Drew Dinkmeyer spent seven years as a senior investment analyst in Tampa, Florida, before deciding to pursue fantasy sports professionally.
Dinkmeyer, who’s 31 and got married last year, said he earns about as much from competing in daily fantasy sports leagues as he did when he was researching international equities and domestic small- and mid-cap stocks at CapTrust Financial Advisers.
A former tennis player atDartmouth College, Dinkmeyer is part of the fastest-growing segment in fantasy sports, which in 2012 had participants spend $3.38 billion on products, services and entry fees, according to the Fantasy Sports Trade Association. Daily-play continues to grow while traditional season-long leagues have ended with the start of the National Football League playoffs.
“It’s exploded in the last couple of years,” association President Paul Charchian said in a telephone interview from Minneapolis. “It’s growing so fast by the time we get the research back, it’s already out of date. It’s gotten more investment in the past two years than in the history of fantasy sports combined.”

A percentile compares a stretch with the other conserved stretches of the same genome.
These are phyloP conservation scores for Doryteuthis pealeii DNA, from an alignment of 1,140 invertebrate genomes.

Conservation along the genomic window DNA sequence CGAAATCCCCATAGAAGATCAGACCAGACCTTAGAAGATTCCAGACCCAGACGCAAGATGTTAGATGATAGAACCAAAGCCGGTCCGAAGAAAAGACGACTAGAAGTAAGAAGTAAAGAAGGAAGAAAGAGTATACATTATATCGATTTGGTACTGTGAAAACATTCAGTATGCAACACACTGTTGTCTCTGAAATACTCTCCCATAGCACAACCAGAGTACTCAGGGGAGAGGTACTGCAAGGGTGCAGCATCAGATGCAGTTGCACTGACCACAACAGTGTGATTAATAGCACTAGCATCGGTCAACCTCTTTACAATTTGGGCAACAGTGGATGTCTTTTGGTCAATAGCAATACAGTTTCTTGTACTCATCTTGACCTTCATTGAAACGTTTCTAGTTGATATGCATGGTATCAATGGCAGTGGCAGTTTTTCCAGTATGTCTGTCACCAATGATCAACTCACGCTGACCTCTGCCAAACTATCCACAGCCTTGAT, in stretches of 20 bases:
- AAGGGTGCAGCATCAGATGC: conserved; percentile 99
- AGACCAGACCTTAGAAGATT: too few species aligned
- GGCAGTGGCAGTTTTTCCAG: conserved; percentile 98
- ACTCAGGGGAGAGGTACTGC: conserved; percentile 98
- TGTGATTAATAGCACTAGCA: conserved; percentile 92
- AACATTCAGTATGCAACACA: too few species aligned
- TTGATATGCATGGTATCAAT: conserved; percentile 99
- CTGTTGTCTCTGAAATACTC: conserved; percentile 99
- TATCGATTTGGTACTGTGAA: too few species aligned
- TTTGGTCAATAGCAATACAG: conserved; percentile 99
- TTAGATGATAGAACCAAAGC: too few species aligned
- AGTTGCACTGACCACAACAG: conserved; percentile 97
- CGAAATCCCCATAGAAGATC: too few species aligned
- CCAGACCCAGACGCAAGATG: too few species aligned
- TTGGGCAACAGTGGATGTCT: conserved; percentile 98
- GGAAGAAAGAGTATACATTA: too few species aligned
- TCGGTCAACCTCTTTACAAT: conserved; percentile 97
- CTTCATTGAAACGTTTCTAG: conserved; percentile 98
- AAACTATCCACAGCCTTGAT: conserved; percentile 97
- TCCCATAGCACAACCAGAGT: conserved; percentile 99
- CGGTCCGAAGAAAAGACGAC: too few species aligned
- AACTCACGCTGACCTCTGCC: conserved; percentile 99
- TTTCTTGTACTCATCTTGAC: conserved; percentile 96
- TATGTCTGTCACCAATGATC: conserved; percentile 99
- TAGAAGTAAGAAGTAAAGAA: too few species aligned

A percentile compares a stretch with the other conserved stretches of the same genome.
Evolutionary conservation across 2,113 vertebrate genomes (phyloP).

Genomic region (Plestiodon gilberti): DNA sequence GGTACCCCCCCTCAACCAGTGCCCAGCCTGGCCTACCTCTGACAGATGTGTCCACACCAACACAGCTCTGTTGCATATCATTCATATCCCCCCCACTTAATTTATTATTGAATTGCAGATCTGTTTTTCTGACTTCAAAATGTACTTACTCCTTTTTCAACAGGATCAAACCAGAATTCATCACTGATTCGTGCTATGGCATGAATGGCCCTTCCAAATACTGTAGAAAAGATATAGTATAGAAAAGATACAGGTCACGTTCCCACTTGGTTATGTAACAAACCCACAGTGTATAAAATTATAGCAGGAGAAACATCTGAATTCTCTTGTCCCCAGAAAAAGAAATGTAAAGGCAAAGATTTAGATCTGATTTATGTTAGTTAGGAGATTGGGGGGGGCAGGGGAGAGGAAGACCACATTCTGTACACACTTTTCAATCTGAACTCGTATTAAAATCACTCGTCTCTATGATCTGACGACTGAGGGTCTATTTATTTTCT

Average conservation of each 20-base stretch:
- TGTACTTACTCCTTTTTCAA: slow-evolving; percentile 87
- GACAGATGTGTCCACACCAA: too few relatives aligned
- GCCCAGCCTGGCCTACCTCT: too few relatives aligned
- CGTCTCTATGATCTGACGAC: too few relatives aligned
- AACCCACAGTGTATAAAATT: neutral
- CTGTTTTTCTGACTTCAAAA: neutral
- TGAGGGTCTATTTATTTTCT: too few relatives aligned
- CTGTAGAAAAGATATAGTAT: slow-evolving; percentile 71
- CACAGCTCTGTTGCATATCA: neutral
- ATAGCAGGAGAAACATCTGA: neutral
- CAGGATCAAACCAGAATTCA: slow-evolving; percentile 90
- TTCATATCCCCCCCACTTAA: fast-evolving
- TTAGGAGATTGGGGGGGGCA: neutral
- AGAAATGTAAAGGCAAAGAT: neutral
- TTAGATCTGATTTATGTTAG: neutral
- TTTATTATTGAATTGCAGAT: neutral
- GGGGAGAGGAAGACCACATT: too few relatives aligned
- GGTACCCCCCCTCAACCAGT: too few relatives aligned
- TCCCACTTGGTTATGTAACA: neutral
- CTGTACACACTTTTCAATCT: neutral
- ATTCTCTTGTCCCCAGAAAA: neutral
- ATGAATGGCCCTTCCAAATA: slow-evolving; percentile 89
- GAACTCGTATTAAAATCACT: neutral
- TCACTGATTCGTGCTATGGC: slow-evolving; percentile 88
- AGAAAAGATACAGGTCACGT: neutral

When Jeff Zucker joined CNN Worldwide as president last January, the media and ad industry expected the former chief of NBC Universal to take big risks on programming, formats and talent. A year in, everyone is still waiting.
There’s a new morning show, a handful of fresh on-air faces and a deeper investment in documentaries. But its biggest success over the past year, Anthony Bourdain’s travel series, “Parts Unknown,” was in the works before Mr. Zucker arrived.
In an interview in the wake of his one-year anniversary at the helm of the news giant, Mr. Zucker promised bigger changes this year.
"It’s safe to say 2014 will be the year we shake up prime time," said Mr. Zucker, 48.
Executives at parent company Time Warner have so far preached patience, but buyers are looking for a splash.
Mr. Zucker “has dipped a toe in water, but hasn’t made enough changes,” said David Campanelli, senior VP-director of national broadcast, Horizon Media. “CNN has been hanging its hat on Bourdain, but that’s only 12 hours. They need more of those.”
At stake is the future of one of the news industry’s storied brands. Mr. Zucker is trying to hang on to CNN’s heritage — the go-to for breaking news that still provides the network with its greatest ratings bumps, while expanding into the broad-appeal lifestyle programming that has helped other cable networks break out of their niches. In other words, CNN needs its “Duck Dynasty.”
'Period of denial'
It’s a tough needle to thread.
Read more: AdAge